MARY LOUISE KELLY, HOST:
Stay home, says the CDC. Avoid gatherings this Thanksgiving. No thanks, say millions of flyers who have been boarding planes these last few days, the highest number of airline passengers since March. Jay Singh has been reporting on this for Simple Flying. That's an airline news site.
Hi, Jay Singh.
JAY SINGH: Hello.
KELLY: So the highest numbers since March - how high are we talking?
SINGH: So we're only looking at about 1,047,000 travelers. This is well below what we normally see. Even in the lowest of times, we're well over 2 million in terms of daily travelers, so we're still pretty low. But for the times, 1,047,000 - it's the highest on record this year since March.
KELLY: All right. And are the numbers growing as we approach Thanksgiving?
SINGH: So numbers kind of ebb and flow. The 1,047,000 was from Sunday. Monday and Tuesday's numbers were about 915,000. Wednesday before Thanksgiving is usually the second-busiest Thanksgiving holiday travel day, so that could easily cross 1.1.
KELLY: Today, in other words.
SINGH: Today, yes. So that could easily get to 1.1, 1.2 million.
KELLY: Yeah. I'm wondering, are these numbers higher than the airline industry was banking on? On the one hand, as you say, Thanksgiving is always the busiest time of the year to fly. On the other hand, we are in the middle of a pandemic.
SINGH: Yeah. I'd say compared to where they expected it to be in August and September, it's lower. But in the last two weeks, with the spike in cases and all of the travel guidance, it's about where people expected it to end up. It isn't the best thing in the world. It's nothing people are going to be, you know, celebrating about, but it's definitely a sign that there is an appetite for travel.
KELLY: Yeah. I know you're an airline expert not a public health official, but I do need to raise the public health questions that are raised by this. Can we track whether passengers, whether airlines, are adhering to CDC guidelines during all this travel?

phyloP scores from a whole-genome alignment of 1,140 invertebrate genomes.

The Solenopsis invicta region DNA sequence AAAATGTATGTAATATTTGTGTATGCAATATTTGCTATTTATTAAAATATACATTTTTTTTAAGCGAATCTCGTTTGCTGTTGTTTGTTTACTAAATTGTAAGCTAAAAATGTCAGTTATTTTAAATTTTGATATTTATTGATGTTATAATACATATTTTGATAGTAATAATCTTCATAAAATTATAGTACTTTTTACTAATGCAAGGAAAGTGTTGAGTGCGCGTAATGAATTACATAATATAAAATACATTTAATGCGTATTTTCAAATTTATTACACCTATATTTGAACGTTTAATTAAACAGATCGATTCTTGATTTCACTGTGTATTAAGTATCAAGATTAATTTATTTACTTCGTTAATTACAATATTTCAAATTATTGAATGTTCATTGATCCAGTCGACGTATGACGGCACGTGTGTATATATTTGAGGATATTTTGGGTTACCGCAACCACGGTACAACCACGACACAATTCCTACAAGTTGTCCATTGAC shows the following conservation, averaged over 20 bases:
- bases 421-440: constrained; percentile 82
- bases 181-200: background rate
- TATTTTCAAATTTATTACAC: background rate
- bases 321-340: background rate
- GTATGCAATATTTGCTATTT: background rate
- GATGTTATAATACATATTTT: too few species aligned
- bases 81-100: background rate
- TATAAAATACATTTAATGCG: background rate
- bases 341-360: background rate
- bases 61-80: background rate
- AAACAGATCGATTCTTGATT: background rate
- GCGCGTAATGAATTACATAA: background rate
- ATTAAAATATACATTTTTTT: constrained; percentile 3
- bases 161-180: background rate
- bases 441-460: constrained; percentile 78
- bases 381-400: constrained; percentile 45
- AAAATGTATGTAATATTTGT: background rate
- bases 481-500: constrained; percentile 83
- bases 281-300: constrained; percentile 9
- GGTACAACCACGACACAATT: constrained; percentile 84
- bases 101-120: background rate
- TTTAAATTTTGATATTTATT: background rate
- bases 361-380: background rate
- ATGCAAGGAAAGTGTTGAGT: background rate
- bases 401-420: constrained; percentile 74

SINGH: The best thing that airlines are doing are the mask mandates. That's one thing every airline has. Most airlines have gotten rid of exceptions. You can be banned from flying for a certain period of time if you don't wear a mask, and airlines have also stepped up their cleaning. As for, you know, other CDC mandates, you know, the recommendation to stay home - well, airlines really don't do that. But they are working to make your travel experience as safe as possible - not completely safe, for sure. You still have to take measures like wearing a mask, sanitizing and washing your hands frequently and social distancing where possible.
KELLY: Yeah. Do we know where all these people are going?
SINGH: So most people who are traveling are heading home or to visit friends. Others who are traveling on leisure, say, just for a quick vacation - they're heading to the sun destinations, so think Florida and Arizona.
KELLY: Trying to escape the encroaching winter in the northernmost parts of the country - I want to ask about the rest of the world and where the statistics are on that because, obviously, here in the States, a lot of people are traveling this week because of Thanksgiving. What about globally? Is flying picking up in other places?
SINGH: You know, there are a few markets where flying is just at about where it was last year. This includes Vietnam, Mexico, mainland China. New Zealand's domestic market is getting to about 80-, 85% of what it was in 2019. Looking internationally, the - one of the best places is the U.S.-Mexico transborder market. Delta and Aeromexico, two partners, have said they expect to fly thousands of transborder flights, given strong and healthy demand. And all other airlines are also expecting to upgrade their own capacity.
KELLY: That is Jay Singh. He's a content manager with Simple Flying.
Thank you very much.
SINGH: Thank you so much. I appreciate it. Transcript provided by NPR, Copyright NPR.